Sixteen Democrats announce opposition to Pelosi


Sixteen Democrats, in a letter released Monday, publicly “committed to voting for new leadership” in the race for House speaker, putting House Minority Leader Nancy Pelosi in a precarious position as she tries to regain the post.

“We promised to change the status quo, and we intend to deliver on that promise,” the group of 11 incumbents and four members-elect wrote to fellow Democrats. Ben McAdams of Utah, who is running against Republican incumbent Rep. Mia Love, also signed the letter. That race remains a toss-up.

The letter – the culmination of an effort from a minority of Democrats to oust Pelosi from atop House Democratic leadership – puts a hard number on the Democrats who may be ready to buck their party. It is close to the margin the San Francisco Democrat needs to maintain to win back the gavel.


Depending on the results of the last uncalled House races, Pelosi will be able to lose just 14 to 19 Democratic votes on the House floor when Congress picks a new speaker in January.

Pelosi has said she remains confident that she has the support of the majority of her party to become speaker again and has suggested the effort to oust her is rooted partly in sexism. The members opposing Pelosi deny this; they argue they won the majority on the promise of “change.”

Dozens of other members and liberal advocacy organizations in recent days have come out to support Pelosi, outlining her fundraising and legislative prowess.

One of the key concerns of her supporters is that no one else in the Democratic caucus would be prepared to go toe-to-toe with Senate Majority Leader Mitch McConnell (R-Ky.) or President Trump.

In a sign of possible weakness for the anti-Pelosi movement, the letter does not include any commitment to not vote “present.”

If Pelosi can persuade a handful of those Democrats who oppose her to vote “present” instead of voting against her, that would allow the rebellious members to keep their promise to not vote for Pelosi while also reducing the number of Democratic votes she needs to win the speakership.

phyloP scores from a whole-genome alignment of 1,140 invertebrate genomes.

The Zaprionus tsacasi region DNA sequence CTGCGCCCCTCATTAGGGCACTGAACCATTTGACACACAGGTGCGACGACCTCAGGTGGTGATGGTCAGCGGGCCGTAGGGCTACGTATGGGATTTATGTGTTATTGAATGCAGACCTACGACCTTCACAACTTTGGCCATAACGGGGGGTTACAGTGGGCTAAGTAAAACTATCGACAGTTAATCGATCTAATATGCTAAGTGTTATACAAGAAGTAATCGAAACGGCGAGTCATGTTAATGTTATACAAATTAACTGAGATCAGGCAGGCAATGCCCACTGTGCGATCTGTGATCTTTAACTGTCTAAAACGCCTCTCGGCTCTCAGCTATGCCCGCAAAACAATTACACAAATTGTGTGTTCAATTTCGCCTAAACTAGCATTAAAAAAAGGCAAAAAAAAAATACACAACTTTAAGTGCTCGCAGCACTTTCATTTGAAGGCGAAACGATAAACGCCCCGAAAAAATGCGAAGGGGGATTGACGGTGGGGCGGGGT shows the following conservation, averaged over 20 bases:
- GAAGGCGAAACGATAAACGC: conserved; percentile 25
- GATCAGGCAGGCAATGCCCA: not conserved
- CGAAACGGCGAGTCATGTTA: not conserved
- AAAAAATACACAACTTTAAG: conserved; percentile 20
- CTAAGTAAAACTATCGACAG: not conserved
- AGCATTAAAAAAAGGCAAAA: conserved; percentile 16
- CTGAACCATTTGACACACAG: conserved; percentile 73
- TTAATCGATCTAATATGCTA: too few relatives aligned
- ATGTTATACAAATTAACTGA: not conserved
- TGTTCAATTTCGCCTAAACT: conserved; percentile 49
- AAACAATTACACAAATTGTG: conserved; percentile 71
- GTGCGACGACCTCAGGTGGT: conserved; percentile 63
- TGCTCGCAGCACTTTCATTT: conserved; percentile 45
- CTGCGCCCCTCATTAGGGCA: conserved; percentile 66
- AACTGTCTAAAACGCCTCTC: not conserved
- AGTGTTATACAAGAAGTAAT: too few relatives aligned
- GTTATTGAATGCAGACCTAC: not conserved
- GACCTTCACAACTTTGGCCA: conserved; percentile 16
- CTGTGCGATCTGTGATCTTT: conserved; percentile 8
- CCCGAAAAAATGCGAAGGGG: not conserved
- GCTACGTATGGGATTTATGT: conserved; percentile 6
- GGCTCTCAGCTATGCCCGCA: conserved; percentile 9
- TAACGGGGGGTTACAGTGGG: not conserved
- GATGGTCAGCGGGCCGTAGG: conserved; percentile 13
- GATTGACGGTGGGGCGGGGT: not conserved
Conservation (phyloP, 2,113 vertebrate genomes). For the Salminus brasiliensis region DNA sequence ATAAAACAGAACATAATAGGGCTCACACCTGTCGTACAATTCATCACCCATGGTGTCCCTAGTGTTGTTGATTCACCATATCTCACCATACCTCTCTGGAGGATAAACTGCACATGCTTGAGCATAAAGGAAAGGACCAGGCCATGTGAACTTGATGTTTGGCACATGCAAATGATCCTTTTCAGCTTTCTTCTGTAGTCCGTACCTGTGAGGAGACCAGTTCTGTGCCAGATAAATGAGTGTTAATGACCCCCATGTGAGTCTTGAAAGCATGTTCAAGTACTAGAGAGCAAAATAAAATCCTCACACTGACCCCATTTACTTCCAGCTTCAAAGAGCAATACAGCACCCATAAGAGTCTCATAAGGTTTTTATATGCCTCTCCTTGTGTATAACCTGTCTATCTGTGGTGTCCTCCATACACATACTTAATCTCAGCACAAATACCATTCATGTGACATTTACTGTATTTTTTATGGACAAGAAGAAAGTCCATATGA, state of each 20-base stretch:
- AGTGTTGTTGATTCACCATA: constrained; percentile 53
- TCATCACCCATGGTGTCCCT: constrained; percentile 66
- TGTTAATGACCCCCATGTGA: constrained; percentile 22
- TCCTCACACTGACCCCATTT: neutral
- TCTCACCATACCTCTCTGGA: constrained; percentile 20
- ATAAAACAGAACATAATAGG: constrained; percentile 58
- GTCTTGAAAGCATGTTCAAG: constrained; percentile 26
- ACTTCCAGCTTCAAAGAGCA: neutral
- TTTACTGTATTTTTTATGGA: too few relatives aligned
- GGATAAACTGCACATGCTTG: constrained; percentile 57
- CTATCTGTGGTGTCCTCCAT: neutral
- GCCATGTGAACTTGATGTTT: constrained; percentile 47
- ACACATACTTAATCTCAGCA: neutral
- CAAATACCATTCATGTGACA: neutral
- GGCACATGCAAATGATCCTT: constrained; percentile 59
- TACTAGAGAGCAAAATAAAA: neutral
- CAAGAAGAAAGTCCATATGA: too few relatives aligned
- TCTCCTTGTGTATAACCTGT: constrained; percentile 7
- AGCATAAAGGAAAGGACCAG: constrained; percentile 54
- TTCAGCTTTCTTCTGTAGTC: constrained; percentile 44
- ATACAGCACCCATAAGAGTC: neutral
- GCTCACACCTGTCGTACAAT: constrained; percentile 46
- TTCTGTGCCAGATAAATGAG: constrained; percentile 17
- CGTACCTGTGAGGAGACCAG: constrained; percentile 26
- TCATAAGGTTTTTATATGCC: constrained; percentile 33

Some of the members of the group, including Rep. Seth Moulton (D-Mass.), have told reporters they would not vote “present,” but the letter does not address the question.

Others signing the letter included Reps. Jim Cooper of Tennessee, Bill Foster of Illinois, Stephen Lynch of Massachusetts, Ed Perlmutter of Colorado, Kathleen Rice and Brian Higgins of New York, Tim Ryan of Ohio, Linda Sanchez of California, Kurt Schrader of Oregon and Filemon Vela of Texas; Reps.-elect Anthony Brindisi and Max Rose of New York, Joe Cunningham of South Carolina and Jeff Van Drew of New Jersey.

Previous media reports suggested the original letter had 17 signatures, and leaders of the faction confidently predicted last week that they would deliver even more than that.

But the letter may not include all of those opposed to Pelosi. Rep.-elect Abigail Spanberger (D-Va.) did not sign the letter but said on CNN over the weekend that she will stick by her campaign promise to not vote for Pelosi. Rep. Conor Lamb (D-Pa.), who won a special election in a Trump district earlier this year, publicly promised to vote against Pelosi, too.

So far no one has announced plans to challenge Pelosi. Rep. Marcia Fudge (D-Ohio), who did not sign the letter but has been in the anti-Pelosi camp, said last week that she’s considering it.

After meeting with Pelosi on Friday, Fudge said she hadn’t made a final decision yet.

“I am honored by and appreciate all the support from those who look to me as the next speaker of the House,” she said in a statement. “I appreciate the respect my colleagues and others have for me. They believe that I would be honest and open. They also know I love this institution and want to see it run well. Their words of encouragement tell me that people are ready to move in a new direction.”


House Democrats are due to vote in a secret ballot on Nov. 28 on who they plan to nominate for speaker. Pelosi is expected to win that vote handily. A final vote will take place on the House floor when the new Congress convenes in January.

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